All the houses on North Church Street are big old brick or wood-frame Victorians. In big lots. In Grandma’s & Grandpa’s time when Dad was growing up here they were single-family residences of course. This was a classy neighborhood. University Heights. Grandma says it was after World War II the change began. In all of Mt. Vernon. Now North Church Street properties are rooming houses like ours or office buildings or taken over by the University like the house next door that is EAST ASIAN LANGUAGES. At the corner of North Church & Seventh three blocks away where the University president’s house used to be the lot was razed for a high-rise parking lot. So ugly! Grandma says. Farther up is a Burger King just opened that Grandma has not seen yet where sometimes I get hamburgers & fries I bring back to my room to eat & watch TV or do my homework for my courses.

This is a small white card tacked beside my door. I printed it myself with a black felt-tip pen.

5

Monday afternoons 4:00 P.M.-4:50 P.M. Mt. Vernon Medical Center. Dr. E__ asks What are your dreams,

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Reviews

What people think about Zombie

3.8
45 ratings / 32 Reviews
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Reader reviews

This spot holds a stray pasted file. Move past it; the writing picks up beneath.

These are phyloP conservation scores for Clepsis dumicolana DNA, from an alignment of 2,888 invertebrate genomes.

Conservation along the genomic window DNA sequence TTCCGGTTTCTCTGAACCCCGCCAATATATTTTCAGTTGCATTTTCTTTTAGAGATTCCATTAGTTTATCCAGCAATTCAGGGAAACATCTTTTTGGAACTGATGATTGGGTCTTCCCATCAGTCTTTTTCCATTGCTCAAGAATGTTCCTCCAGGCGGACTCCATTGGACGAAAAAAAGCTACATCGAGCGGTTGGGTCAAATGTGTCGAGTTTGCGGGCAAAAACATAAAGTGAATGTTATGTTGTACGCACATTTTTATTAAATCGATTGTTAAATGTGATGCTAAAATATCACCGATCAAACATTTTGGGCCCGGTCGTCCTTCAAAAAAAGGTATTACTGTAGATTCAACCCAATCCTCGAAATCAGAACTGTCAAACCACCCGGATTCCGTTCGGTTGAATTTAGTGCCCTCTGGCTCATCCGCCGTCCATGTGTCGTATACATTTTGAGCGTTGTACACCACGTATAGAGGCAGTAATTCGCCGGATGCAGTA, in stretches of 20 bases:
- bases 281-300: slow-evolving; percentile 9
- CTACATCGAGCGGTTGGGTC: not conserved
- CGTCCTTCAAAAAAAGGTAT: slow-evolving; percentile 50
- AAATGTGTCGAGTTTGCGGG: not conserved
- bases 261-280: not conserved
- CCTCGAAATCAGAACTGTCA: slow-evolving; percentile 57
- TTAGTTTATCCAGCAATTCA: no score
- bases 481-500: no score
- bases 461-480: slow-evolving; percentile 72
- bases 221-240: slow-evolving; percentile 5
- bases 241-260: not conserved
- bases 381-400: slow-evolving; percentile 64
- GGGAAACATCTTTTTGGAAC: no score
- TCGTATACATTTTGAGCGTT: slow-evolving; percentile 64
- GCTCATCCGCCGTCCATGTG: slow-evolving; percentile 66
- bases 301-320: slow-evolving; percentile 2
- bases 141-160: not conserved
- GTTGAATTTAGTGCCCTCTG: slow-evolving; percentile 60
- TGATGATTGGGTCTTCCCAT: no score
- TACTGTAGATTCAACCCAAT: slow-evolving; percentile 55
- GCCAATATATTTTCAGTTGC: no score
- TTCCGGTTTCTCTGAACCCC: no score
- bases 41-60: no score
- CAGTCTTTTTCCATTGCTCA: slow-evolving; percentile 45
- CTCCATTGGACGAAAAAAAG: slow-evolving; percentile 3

• (4/5)
    Absolutely chilling and fully realized as a character study, if salacious and a bit gratuitous.
  • (4/5)
    To begin, this book is not about zombies, well not in the definition that I think of them. It is about the definition a serial killer gives to the word, the serial killer that this book is about. It is a creepy, first person account of the thoughts and actions of Q_ P_, a 31 year old white man that likes to kill and is looking for his perfect "zombie". This book "feels" real, and the doodles on these pages only add to the creepiness! Good ending too!
  • (4/5)
    Absolutely lovely. A very easy read, and Oates has taken in Jeffrey Dahmer's story and made it something on its own without resorting to shock tactics.
  • (3/5)
    I don't know about Tiggers, but I don't like this stuff. Spending a summer inside the head of a serial killer is about as pleasant as being hung up in Alien's larder with a larva feeding in your guts.
  • (3/5)